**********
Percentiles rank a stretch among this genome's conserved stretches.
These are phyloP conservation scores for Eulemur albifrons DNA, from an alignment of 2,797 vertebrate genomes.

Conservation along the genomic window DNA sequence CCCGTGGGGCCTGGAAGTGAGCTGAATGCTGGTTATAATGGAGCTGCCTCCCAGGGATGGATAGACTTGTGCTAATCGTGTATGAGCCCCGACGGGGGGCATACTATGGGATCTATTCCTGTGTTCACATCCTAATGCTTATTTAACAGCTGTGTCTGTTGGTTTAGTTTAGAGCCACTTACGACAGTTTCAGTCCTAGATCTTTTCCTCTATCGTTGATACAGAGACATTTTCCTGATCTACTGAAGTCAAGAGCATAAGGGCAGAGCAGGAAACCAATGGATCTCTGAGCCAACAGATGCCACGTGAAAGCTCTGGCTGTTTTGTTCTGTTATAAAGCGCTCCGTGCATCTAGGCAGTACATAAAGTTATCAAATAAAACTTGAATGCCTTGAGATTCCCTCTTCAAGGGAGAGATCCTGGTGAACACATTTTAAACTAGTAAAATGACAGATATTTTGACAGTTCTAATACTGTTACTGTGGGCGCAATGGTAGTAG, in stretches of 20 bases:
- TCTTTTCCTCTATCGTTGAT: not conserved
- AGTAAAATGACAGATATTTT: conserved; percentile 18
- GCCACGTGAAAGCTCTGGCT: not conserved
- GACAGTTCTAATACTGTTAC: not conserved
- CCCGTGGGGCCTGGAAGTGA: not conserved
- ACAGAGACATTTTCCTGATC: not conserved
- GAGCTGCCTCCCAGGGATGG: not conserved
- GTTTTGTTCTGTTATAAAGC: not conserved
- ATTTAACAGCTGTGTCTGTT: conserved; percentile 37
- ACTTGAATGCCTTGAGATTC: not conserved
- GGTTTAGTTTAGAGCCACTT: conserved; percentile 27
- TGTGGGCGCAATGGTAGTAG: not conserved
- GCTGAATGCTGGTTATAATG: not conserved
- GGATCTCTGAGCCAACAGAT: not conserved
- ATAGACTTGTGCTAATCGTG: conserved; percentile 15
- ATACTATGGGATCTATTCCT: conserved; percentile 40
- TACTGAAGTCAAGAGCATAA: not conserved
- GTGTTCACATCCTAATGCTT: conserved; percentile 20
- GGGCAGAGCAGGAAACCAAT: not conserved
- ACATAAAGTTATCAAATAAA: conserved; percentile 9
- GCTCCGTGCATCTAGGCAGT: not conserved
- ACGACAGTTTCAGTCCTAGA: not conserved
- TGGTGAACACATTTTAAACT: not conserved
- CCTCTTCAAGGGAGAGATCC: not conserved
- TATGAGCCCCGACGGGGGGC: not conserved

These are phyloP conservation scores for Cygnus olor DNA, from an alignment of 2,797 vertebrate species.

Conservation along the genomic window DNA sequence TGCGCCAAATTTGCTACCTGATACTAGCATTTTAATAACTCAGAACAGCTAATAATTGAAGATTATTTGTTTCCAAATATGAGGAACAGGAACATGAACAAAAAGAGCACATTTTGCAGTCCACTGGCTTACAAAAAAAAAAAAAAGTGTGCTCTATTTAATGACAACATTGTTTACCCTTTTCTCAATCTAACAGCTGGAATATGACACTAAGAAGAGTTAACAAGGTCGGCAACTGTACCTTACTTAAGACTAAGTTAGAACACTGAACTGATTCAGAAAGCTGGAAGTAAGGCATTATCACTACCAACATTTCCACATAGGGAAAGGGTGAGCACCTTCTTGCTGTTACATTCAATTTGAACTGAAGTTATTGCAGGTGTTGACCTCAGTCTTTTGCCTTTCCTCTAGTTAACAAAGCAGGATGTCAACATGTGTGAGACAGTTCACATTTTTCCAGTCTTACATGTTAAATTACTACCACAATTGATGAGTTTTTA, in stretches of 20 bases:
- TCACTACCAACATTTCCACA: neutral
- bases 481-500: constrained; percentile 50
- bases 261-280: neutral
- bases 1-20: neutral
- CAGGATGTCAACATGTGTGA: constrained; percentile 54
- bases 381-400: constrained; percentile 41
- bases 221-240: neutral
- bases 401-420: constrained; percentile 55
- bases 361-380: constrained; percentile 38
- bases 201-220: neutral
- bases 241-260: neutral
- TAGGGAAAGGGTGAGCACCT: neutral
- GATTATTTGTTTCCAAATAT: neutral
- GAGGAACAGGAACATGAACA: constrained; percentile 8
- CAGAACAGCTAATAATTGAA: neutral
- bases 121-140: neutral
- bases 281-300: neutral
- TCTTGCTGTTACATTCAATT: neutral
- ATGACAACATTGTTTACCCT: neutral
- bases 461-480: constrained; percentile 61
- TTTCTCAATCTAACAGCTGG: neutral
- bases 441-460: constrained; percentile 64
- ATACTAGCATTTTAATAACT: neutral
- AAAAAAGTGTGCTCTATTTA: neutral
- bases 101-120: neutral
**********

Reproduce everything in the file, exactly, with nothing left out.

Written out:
Percentiles rank a stretch among this genome's conserved stretches.
These are phyloP conservation scores for Eulemur albifrons DNA, from an alignment of 2,797 vertebrate genomes.

Conservation along the genomic window DNA sequence CCCGTGGGGCCTGGAAGTGAGCTGAATGCTGGTTATAATGGAGCTGCCTCCCAGGGATGGATAGACTTGTGCTAATCGTGTATGAGCCCCGACGGGGGGCATACTATGGGATCTATTCCTGTGTTCACATCCTAATGCTTATTTAACAGCTGTGTCTGTTGGTTTAGTTTAGAGCCACTTACGACAGTTTCAGTCCTAGATCTTTTCCTCTATCGTTGATACAGAGACATTTTCCTGATCTACTGAAGTCAAGAGCATAAGGGCAGAGCAGGAAACCAATGGATCTCTGAGCCAACAGATGCCACGTGAAAGCTCTGGCTGTTTTGTTCTGTTATAAAGCGCTCCGTGCATCTAGGCAGTACATAAAGTTATCAAATAAAACTTGAATGCCTTGAGATTCCCTCTTCAAGGGAGAGATCCTGGTGAACACATTTTAAACTAGTAAAATGACAGATATTTTGACAGTTCTAATACTGTTACTGTGGGCGCAATGGTAGTAG, in stretches of 20 bases:
- TCTTTTCCTCTATCGTTGAT: not conserved
- AGTAAAATGACAGATATTTT: conserved; percentile 18
- GCCACGTGAAAGCTCTGGCT: not conserved
- GACAGTTCTAATACTGTTAC: not conserved
- CCCGTGGGGCCTGGAAGTGA: not conserved
- ACAGAGACATTTTCCTGATC: not conserved
- GAGCTGCCTCCCAGGGATGG: not conserved
- GTTTTGTTCTGTTATAAAGC: not conserved
- ATTTAACAGCTGTGTCTGTT: conserved; percentile 37
- ACTTGAATGCCTTGAGATTC: not conserved
- GGTTTAGTTTAGAGCCACTT: conserved; percentile 27
- TGTGGGCGCAATGGTAGTAG: not conserved
- GCTGAATGCTGGTTATAATG: not conserved
- GGATCTCTGAGCCAACAGAT: not conserved
- ATAGACTTGTGCTAATCGTG: conserved; percentile 15
- ATACTATGGGATCTATTCCT: conserved; percentile 40
- TACTGAAGTCAAGAGCATAA: not conserved
- GTGTTCACATCCTAATGCTT: conserved; percentile 20
- GGGCAGAGCAGGAAACCAAT: not conserved
- ACATAAAGTTATCAAATAAA: conserved; percentile 9
- GCTCCGTGCATCTAGGCAGT: not conserved
- ACGACAGTTTCAGTCCTAGA: not conserved
- TGGTGAACACATTTTAAACT: not conserved
- CCTCTTCAAGGGAGAGATCC: not conserved
- TATGAGCCCCGACGGGGGGC: not conserved

These are phyloP conservation scores for Cygnus olor DNA, from an alignment of 2,797 vertebrate species.

Conservation along the genomic window DNA sequence TGCGCCAAATTTGCTACCTGATACTAGCATTTTAATAACTCAGAACAGCTAATAATTGAAGATTATTTGTTTCCAAATATGAGGAACAGGAACATGAACAAAAAGAGCACATTTTGCAGTCCACTGGCTTACAAAAAAAAAAAAAAGTGTGCTCTATTTAATGACAACATTGTTTACCCTTTTCTCAATCTAACAGCTGGAATATGACACTAAGAAGAGTTAACAAGGTCGGCAACTGTACCTTACTTAAGACTAAGTTAGAACACTGAACTGATTCAGAAAGCTGGAAGTAAGGCATTATCACTACCAACATTTCCACATAGGGAAAGGGTGAGCACCTTCTTGCTGTTACATTCAATTTGAACTGAAGTTATTGCAGGTGTTGACCTCAGTCTTTTGCCTTTCCTCTAGTTAACAAAGCAGGATGTCAACATGTGTGAGACAGTTCACATTTTTCCAGTCTTACATGTTAAATTACTACCACAATTGATGAGTTTTTA, in stretches of 20 bases:
- TCACTACCAACATTTCCACA: neutral
- bases 481-500: constrained; percentile 50
- bases 261-280: neutral
- bases 1-20: neutral
- CAGGATGTCAACATGTGTGA: constrained; percentile 54
- bases 381-400: constrained; percentile 41
- bases 221-240: neutral
- bases 401-420: constrained; percentile 55
- bases 361-380: constrained; percentile 38
- bases 201-220: neutral
- bases 241-260: neutral
- TAGGGAAAGGGTGAGCACCT: neutral
- GATTATTTGTTTCCAAATAT: neutral
- GAGGAACAGGAACATGAACA: constrained; percentile 8
- CAGAACAGCTAATAATTGAA: neutral
- bases 121-140: neutral
- bases 281-300: neutral
- TCTTGCTGTTACATTCAATT: neutral
- ATGACAACATTGTTTACCCT: neutral
- bases 461-480: constrained; percentile 61
- TTTCTCAATCTAACAGCTGG: neutral
- bases 441-460: constrained; percentile 64
- ATACTAGCATTTTAATAACT: neutral
- AAAAAAGTGTGCTCTATTTA: neutral
- bases 101-120: neutral